“It was to be expected”: we explain why dengue cases are increasing in the Var and the Alpes-Maritimes

An autochthonous case of dengue fever has been detected in the Alpes-Maritimes and five others have been identified in the Var, the Provence-Alpes-Côte d’Azur Regional Health Agency said in recent days.

These specific cases, caused by the bite of a tiger mosquito infected with the virus on the territory, come on top of the other cases contracted by people returning from tropical or subtropical areas. And which could be identified in Fayence in the Var or in Saint-Jeannet in the Alpes-Maritimes.

A first autochthonous case of dengue fever in France in Nice in 2010

“It’s been ten years, and the appearance in Nice in 2010 of a first case of autochthonous dengue, that there are every year, like cases of autochthonous chikungunya, also transmitted by the tiger mosquito. There are had even had small epidemics in the past, like in Nîmes”recalls Professor Pascal Del Giudice, hospital practitioner, infectiologist and dermatologist at the Fréjus Hospital Center.

For him, as for Pierre Marty, professor of parasitology and tropical medicine at the University Hospital Center and at the Faculty of Nice, such cases are not surprising. “It was to be expected. It has been 20 years since the vector that is the tiger mosquito established itself in France, arriving in Menton via Italy”they both recall, pointing to the Aedes albopictus, the tiger mosquito.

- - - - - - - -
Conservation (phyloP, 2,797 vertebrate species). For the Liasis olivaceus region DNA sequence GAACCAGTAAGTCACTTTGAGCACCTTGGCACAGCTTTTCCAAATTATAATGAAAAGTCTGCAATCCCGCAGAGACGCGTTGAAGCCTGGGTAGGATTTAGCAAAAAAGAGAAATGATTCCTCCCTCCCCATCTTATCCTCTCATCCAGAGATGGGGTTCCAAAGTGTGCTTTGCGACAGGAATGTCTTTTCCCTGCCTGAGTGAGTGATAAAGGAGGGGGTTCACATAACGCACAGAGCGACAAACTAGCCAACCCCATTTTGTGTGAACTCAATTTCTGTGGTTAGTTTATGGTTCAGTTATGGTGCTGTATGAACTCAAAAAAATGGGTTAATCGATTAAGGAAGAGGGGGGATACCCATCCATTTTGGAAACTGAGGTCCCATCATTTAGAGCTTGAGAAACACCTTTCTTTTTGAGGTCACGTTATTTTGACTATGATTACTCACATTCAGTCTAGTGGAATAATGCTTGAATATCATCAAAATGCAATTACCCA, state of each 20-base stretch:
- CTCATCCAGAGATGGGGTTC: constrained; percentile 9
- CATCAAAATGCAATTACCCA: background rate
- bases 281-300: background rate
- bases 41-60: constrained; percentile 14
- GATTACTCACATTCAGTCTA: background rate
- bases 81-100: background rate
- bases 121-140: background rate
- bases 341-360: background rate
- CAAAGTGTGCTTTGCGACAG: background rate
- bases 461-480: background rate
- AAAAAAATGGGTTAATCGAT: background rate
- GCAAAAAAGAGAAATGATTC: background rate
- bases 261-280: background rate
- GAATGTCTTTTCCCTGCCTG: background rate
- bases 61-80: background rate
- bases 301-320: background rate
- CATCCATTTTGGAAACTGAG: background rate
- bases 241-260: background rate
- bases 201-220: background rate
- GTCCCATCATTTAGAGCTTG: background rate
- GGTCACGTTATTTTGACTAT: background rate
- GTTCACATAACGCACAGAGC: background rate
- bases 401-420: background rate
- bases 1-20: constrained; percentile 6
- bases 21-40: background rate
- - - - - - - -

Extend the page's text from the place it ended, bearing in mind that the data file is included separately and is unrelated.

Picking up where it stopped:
A particularly tough mosquito

So should we be worried about this multiplication of cases? This summer, this disease did not spare the south-west of the country either, where the ARS detected three autochthonous cases of dengue while the tiger mosquito was identified in 67 departments of the country.

“No, you don’t have to worry about it”. “It is a disease which is benign in 99% of cases, it is especially necessary to make the differential with malaria”reassures Professor Pierre Marty. “We must not dramatize, we must remain vigilant. We must continue the measures taken against its proliferation.”

Because the proliferation of mosquitoes is the major problem. Hence the mosquito control operations on the Mediterranean coast set up by ARS Paca “in the districts of residence of the cases” and in the places they frequented “during their period of contagiousness”.

France, future endemic area for dengue fever

“It’s a particularly tough mosquito”says Professor Del Giudice. “It reproduces in very low quantities of water, hence the need not to leave water outside at home. It has a considerable nuisance capacity: it is a mosquito that also bites during the day”.

For the two health professionals, however, it will be necessary to get used to living with this threat of dengue fever.

“What is curious is to see that this mosquito, which was not indigenous, was able to adapt so easily and quickly. We do not see any sign showing that it could leave. We see that it is there forever”. And perhaps faster than expected, continues the Var professional as global warming and mass tourism seem to be showing their consequences.

“In 1999, a Lancet study caused a sensation. This modeling predicted that southern Europe would become an endemic area for dengue in 2090. We are not there yet, there are no signs alert in our neighboring countries, but it is going faster than expected”.


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